SEH Based Buffer Overflow

Structured Exception Handling (SEH)Based Buffer Overflow Vulnerability

Kali Linux
Windows Vista
Vulnerable application: vulnserver.exe (GMON)

Vulnserver.exe is meant to be exploited mainly with buffer overflows vulnerabilities. More info about this application and where to download it can be found here:


Once the application has been downloaded, we run it on our Vista Machine and start fuzzing.


For fuzzing, I will be using boofuzz, and documentation can be found here:

First off, we connect to the application to test its functionality--specifically, we will  be testing the GMON command as shown below

Here is the boofuzz template/proof-of-concept that I used for fuzzing:

We fire up this python fuzzer and get a crash. 

With boofuzz, it generates a fuzzing result that can be further accessed using a DB application. For this, I am using a sqlitebrowser that provides a nice SQLite GUI.

We can see in this result (line 24) that our fuzzer sent 5013 bytes before the crash occurred


Here's the original proof-of-concept that I will be using throughout the exploit development 

We will begin by recreating the crash using this POC

We fire up this POC and examine the crash in Windows Vista using Immunity Debugger. 

We successfully get a crash with our buffer of 41s. 

Since this will be an SEH based buffer overflow, we look at the crash in SEH chain which shows that SEH handler address being overwritten with our 41s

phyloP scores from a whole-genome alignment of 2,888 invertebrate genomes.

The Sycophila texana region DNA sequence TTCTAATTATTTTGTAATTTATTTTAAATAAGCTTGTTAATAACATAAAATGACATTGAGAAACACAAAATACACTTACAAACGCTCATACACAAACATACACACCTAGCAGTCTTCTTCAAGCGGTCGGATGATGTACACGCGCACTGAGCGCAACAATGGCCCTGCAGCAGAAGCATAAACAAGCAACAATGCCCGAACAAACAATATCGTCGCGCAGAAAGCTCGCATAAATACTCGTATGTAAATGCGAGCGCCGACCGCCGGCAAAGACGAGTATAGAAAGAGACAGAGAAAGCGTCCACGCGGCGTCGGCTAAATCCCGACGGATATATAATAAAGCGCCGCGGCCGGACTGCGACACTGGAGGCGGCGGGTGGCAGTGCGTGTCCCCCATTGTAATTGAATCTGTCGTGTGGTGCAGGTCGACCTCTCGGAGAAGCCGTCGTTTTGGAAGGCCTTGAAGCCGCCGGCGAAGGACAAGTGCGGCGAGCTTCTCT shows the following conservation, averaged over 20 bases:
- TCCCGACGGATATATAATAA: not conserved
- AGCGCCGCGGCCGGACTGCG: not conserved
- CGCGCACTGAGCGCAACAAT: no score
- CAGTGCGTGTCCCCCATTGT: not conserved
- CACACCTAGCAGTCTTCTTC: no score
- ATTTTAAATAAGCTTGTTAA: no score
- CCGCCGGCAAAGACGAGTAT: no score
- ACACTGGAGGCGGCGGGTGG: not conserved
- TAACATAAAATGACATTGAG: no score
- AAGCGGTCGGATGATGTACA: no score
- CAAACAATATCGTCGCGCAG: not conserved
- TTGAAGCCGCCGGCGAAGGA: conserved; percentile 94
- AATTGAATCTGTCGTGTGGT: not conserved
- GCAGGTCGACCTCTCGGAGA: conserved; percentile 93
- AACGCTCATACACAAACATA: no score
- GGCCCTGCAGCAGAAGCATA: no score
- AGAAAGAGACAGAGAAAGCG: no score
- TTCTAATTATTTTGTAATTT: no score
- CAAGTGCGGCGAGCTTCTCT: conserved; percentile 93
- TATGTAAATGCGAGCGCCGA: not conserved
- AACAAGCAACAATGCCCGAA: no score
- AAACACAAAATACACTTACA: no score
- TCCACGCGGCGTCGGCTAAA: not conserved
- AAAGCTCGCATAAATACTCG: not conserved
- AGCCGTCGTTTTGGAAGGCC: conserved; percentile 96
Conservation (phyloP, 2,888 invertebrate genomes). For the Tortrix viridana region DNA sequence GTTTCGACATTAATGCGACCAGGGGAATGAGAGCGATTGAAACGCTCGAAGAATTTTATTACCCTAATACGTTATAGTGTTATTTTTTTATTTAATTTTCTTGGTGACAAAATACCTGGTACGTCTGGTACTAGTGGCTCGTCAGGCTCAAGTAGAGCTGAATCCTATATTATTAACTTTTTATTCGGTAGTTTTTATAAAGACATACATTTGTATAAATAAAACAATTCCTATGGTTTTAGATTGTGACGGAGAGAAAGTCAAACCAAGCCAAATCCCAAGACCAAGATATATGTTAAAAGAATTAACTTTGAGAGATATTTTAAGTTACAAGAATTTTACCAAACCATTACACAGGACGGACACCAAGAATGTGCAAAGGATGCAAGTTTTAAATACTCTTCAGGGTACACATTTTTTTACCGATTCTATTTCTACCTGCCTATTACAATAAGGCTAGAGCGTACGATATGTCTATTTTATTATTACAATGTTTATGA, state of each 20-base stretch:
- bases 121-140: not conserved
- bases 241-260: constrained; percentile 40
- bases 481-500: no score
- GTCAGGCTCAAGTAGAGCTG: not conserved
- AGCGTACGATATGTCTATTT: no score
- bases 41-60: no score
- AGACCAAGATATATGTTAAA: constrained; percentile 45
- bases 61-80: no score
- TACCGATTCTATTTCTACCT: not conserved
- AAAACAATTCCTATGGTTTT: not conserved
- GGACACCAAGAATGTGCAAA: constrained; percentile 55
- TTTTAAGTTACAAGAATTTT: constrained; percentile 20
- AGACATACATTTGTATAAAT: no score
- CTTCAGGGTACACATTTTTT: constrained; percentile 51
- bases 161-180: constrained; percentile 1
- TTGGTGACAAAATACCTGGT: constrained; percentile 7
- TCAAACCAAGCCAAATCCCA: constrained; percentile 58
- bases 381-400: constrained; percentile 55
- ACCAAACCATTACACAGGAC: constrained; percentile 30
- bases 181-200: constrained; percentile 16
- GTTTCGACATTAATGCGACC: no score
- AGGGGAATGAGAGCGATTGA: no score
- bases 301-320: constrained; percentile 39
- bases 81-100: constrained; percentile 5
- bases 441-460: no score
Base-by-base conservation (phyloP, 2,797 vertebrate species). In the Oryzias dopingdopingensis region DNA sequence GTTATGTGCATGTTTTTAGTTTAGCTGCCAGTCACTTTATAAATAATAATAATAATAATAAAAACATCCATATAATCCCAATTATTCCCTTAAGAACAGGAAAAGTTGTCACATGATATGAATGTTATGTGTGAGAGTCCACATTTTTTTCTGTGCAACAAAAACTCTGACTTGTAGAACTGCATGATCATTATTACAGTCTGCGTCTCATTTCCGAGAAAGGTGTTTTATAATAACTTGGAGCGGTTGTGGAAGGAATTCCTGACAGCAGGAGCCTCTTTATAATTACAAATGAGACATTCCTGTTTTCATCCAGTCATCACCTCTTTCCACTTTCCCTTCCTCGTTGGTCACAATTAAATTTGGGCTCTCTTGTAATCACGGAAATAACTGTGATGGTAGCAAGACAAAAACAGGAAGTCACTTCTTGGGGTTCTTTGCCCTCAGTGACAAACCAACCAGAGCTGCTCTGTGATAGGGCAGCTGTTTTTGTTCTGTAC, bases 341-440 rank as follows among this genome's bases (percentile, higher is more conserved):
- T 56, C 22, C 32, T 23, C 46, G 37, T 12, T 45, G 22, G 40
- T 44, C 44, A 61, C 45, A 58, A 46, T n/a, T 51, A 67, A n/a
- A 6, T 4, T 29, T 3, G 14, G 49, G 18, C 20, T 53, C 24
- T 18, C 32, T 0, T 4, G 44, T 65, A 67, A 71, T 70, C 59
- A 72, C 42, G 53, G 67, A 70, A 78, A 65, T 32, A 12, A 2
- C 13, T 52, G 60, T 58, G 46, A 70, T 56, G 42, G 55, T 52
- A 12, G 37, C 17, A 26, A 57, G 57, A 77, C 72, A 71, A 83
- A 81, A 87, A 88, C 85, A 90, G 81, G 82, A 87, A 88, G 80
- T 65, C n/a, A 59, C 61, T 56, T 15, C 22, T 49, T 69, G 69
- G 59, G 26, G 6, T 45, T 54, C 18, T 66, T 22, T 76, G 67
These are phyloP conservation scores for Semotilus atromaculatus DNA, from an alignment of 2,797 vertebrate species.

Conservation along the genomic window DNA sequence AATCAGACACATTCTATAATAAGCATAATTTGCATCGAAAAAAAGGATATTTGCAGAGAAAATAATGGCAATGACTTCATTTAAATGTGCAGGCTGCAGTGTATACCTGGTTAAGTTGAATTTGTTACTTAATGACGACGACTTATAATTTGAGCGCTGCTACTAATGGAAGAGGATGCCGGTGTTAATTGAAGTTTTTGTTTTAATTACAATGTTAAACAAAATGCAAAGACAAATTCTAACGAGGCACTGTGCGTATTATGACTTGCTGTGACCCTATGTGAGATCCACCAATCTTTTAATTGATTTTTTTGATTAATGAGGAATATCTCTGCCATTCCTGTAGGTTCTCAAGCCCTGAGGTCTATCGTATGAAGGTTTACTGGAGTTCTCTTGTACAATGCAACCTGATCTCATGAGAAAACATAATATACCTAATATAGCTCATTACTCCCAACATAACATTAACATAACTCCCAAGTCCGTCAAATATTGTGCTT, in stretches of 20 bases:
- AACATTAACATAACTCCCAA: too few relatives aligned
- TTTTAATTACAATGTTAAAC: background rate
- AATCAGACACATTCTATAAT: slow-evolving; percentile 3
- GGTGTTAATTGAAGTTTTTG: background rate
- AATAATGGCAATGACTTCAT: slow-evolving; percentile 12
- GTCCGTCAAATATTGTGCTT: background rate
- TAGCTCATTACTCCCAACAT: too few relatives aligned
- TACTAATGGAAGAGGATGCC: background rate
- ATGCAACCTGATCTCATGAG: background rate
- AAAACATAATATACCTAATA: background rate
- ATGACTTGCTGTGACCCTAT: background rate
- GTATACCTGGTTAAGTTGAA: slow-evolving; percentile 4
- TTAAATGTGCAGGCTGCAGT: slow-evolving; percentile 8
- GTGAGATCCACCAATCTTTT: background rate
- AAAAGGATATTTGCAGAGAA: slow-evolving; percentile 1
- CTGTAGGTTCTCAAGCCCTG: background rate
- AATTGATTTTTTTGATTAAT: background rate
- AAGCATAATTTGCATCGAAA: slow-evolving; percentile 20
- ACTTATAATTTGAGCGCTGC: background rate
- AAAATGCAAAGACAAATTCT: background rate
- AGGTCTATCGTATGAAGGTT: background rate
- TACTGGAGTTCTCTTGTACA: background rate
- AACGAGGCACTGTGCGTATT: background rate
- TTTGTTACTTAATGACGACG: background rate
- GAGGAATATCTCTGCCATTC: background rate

After being able to successfully overwrite the SEH handler, we then need to figure out the correct offset. This can be done by feeding our POC with unique characters of 5100 bytes long. 

We will be using Metasploit's pattern_create.rb as shown below.

We then update our POC with the following unique chars and again fire up our exploit.

The POC successfully crashes the vulnserver.exe program again and follow the crash in immunity.

Here we can see that SEH has been overwritten with the following values:
326E4531 & 45336E45

We can use these two values to calculate the offset using Metasploit's pattern_offset.rb

Note: Immunity Debugger's can also be used to create the pattern_create and pattern_offset

We get the following offset:

SEH: 3519
nSEH: 3515

We can use these offset values to update the POC one more time and recalculate our buffer

Again, we fire up the updated POC and examine the crash in immunity.

We can see that nSEH has been overwritten with x42s and the SEH has been overwritten with x43s

Redirecting the SEH Handler

At this point, we have successfully accomplished the following:

1. Fuzzed the vulnerable application given a long string of buffer 
2. We have calculated the offset for the SEH Handler

One common way (or only way?) to exploit a buffer overflow vulnerability is using the POP-POP-RET 

This is possible because when an application crashes and the SEH happens, our malicious buffer is loaded into the stack and the crash makes this buffer accessible using the POP-POP-RET sequence of instructions.

More information about POP-POP-RET can be found in this blog:

Bottom right of the immunity debugger crash below shows the current state of the stack after the crash
Our buffer is loaded at address 00FDF1F0 (note that addresses 00FDF1E8 and 00FDF1FC will need to be pop from the stack)